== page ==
I have been working with large systems of ordinary differential equations in a systems modelling context, similar to the ‘system dynamics’ literature of Jay Forrester, John Sterman et al. System dynamics models often include a large number of ODEs (20+ is not uncommon) and parameters, and data for some of the state variables may never be available/have a high proportion of missingness. For example, see the C-ROADS model (https://www.climateinteractive.org/tools/c-roads/).

Solving large systems of ODEs in Stan obviously takes a long time (up to days/weeks in certain cases with a lot of data), although I have managed to increase their speed by ensuring all parameters are on a similar scale and amending the tolerances etc.

I was reading this paper comparing dynamic Bayesian Markov models to ‘gold standard’ Bayesian ODEs (https://bmcmedresmethodol.biomedcentral.com/articles/10.1186/s12874-018-0541-7), where the authors essentially converted the system of ODEs they were working with to difference equations, and fit the models using WinBugs (for the ODE model) and JAGS. They found that the discretised dynamic Markov model gave comparable estimates to the Bayesian ODE, with a massive speed increase.

I changed some of my Stan programs to difference equations rather than using `integrate_ode_rk45`

, and also saw a massive speed increase - one model on simulated data went from running for ~2 days to under 20 minutes, with no signs of convergence problems (no diveregent transitions, good n_eff) or any real decrease in accuracy of the results.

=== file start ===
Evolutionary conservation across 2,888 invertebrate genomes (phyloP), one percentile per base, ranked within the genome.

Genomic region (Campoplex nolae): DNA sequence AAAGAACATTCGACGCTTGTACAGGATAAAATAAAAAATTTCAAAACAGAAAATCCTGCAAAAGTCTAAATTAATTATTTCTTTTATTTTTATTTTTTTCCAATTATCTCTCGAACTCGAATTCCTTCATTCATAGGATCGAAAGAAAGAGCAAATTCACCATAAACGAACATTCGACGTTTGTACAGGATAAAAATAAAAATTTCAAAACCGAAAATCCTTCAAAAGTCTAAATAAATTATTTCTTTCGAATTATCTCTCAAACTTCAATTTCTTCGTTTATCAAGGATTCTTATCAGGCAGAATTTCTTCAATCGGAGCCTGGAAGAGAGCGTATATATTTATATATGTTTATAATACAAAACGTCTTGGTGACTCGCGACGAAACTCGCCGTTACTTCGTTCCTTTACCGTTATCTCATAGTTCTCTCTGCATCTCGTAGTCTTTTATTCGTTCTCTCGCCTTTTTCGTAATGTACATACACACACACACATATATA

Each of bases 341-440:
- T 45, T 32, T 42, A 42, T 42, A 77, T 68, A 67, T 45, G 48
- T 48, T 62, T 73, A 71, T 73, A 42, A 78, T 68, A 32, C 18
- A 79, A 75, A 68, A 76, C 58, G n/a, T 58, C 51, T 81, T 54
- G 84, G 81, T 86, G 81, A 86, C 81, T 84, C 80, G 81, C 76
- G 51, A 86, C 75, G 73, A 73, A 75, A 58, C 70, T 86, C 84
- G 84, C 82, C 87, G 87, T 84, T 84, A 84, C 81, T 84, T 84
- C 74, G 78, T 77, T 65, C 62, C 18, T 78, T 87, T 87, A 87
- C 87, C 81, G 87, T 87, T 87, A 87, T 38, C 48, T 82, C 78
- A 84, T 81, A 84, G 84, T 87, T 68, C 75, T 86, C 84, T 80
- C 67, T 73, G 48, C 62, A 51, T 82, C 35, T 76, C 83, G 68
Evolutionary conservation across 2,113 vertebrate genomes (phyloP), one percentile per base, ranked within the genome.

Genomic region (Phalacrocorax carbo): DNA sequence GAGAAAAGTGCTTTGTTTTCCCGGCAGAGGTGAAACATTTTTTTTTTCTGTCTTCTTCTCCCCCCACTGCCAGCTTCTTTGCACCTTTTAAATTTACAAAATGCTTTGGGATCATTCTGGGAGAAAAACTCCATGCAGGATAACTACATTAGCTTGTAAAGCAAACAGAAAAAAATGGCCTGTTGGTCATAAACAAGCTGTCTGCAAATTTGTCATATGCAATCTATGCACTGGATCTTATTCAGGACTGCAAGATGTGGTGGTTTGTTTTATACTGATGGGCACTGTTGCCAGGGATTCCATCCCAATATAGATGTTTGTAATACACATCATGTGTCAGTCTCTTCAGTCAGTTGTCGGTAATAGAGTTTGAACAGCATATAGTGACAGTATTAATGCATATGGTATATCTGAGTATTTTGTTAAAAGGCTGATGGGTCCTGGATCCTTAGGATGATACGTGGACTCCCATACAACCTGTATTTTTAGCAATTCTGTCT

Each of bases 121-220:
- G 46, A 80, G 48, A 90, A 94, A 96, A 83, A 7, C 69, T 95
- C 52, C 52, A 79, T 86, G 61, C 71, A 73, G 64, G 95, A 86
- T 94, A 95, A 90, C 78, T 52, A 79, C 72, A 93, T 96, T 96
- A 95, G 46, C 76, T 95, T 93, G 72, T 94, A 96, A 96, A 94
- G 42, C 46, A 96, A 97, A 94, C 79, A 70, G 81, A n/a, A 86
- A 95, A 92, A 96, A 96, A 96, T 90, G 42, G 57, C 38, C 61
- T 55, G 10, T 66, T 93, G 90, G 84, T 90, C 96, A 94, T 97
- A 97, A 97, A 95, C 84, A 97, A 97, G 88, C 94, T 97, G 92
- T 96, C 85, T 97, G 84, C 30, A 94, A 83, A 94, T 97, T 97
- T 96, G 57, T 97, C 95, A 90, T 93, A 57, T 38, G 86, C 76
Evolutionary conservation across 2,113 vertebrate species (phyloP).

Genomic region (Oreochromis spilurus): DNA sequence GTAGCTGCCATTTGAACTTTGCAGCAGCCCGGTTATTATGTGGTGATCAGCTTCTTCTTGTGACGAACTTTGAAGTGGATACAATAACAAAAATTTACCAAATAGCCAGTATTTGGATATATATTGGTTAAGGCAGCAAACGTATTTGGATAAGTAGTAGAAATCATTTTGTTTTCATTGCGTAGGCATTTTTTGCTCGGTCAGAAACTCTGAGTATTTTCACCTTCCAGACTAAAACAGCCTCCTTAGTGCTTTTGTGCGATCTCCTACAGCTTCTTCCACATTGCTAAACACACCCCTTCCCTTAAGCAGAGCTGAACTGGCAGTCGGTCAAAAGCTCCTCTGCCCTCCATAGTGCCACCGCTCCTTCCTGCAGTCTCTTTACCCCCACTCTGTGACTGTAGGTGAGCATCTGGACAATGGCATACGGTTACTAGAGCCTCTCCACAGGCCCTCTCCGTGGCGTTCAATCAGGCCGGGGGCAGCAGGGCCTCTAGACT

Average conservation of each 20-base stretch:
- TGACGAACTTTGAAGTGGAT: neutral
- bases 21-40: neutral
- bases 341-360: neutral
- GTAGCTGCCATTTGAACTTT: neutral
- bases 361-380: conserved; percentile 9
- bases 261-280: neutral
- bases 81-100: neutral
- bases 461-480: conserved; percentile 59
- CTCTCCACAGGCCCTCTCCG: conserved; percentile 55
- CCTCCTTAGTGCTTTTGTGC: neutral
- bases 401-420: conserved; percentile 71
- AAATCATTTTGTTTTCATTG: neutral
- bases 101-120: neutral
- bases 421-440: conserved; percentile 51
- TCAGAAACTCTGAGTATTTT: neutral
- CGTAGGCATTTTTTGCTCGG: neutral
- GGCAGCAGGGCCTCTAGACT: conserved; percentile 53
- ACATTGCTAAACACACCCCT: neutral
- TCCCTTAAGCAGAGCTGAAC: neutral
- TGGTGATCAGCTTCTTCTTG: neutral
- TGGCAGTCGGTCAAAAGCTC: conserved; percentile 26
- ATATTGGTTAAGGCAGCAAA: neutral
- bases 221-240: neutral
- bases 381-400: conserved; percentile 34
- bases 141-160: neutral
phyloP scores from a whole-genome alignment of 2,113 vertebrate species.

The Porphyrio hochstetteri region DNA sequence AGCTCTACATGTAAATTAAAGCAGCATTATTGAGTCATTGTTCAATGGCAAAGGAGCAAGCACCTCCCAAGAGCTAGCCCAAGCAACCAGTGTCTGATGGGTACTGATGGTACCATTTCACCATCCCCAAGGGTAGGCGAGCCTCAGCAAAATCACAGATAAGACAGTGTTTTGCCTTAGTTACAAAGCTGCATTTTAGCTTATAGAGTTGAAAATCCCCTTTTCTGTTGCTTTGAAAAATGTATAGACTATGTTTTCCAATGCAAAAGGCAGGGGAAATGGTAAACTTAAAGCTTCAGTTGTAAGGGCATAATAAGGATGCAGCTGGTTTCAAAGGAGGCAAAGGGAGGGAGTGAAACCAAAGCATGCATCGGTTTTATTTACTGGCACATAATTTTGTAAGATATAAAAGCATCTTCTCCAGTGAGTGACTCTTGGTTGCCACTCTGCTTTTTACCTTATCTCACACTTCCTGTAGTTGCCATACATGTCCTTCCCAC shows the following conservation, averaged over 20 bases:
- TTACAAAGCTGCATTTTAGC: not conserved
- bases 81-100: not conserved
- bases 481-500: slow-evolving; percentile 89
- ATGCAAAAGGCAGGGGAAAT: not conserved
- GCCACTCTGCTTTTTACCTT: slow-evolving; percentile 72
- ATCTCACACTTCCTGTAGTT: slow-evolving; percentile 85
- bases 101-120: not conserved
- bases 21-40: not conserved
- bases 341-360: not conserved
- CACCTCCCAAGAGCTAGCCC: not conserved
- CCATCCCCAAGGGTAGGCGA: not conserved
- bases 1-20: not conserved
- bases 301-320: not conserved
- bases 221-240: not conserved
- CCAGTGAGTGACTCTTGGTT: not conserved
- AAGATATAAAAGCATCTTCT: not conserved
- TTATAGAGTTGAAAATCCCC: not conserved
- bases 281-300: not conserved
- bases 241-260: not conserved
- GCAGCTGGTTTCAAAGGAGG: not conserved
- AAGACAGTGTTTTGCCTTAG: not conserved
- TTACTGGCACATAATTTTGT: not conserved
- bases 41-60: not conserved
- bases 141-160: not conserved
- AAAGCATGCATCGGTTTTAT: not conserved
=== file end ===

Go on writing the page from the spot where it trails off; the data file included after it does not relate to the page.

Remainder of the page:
As a small example, I have attached a logistic model coded as an ODE system and as a difference equation/discrete-time system (DTS), showing that the estimates are *reasonably* comparable.

The ODE function looks like:

```
// logisitc ode model
functions{
real[] m(real t, real[] z, real[] theta, real[] x_r, int[] x_i){
real dydt = z[1] * theta[1] * (1 - z[1]/theta[2]);
return{ dydt };
}
}
```

and the DTS system looks like:

```
// logisitc dts model
functions{
real[] m_dts(int T, real[] z, real[] theta){
real n[T];
n[1] = z[1];
for(t in 1:(T-1)){
n[t+1] = n[t] + n[t] * theta[1] * (1 - n[t]/theta[2]);
}
return n[];
}
}
```

Here is the ODE output, where the true parameters were `y_init = 1`

, `sigma = 0.1`

, `theta[1] = 0.2`

and `theta[2] = 200`

:

```
mean se_mean sd 2.5% 25% 50% 75% 97.5% n_eff Rhat
y_init[1] 0.95 0.00 0.04 0.86 0.92 0.95 0.98 1.03 2042 1
sigma 0.11 0.00 0.01 0.10 0.11 0.11 0.12 0.13 2807 1
theta[1] 0.20 0.00 0.00 0.20 0.20 0.20 0.21 0.21 1966 1
theta[2] 196.98 0.05 2.74 191.52 195.08 197.02 198.85 202.32 3069 1
```

and here is the DTS output:

```
mean se_mean sd 2.5% 25% 50% 75% 97.5% n_eff Rhat
y_init[1] 1.19 0.00 0.05 1.10 1.16 1.19 1.23 1.30 2035 1
sigma 0.11 0.00 0.01 0.10 0.11 0.11 0.12 0.13 3375 1
theta[1] 0.22 0.00 0.00 0.21 0.22 0.22 0.22 0.23 1695 1
theta[2] 195.61 0.05 2.62 190.47 193.88 195.56 197.40 200.59 2620 1
```

And here are the model predictions (thin black lines - predictions are without added noise) plotted against the simulated noisy data (red dots) and actual simulated model (thick blue line):

There are some drops in accuracy, even in this small model, but I have not found them to be particularly worrying, even in larger models where differences between continuous and discrete time modelling may be more evident (i.e. models where ordering of events has a potentially large effect on the outputs).

I’d be really interested to hear people’s opinions about the costs and benefits of this approach over using the ODE solvers in Stan. Obviously, using the ODE solvers is the gold standard, but when there is a potentially 10-20 times speed up in model runs for a relatively small drop in accuracy, my thinking is that it could be a useful tool.

I will try to look into more complex models in a more systematic fashion too.

r-logistic-example.R (1.7 KB) logistic-ode.stan (805 Bytes) logistic-dts.stan (760 Bytes)

Thanks!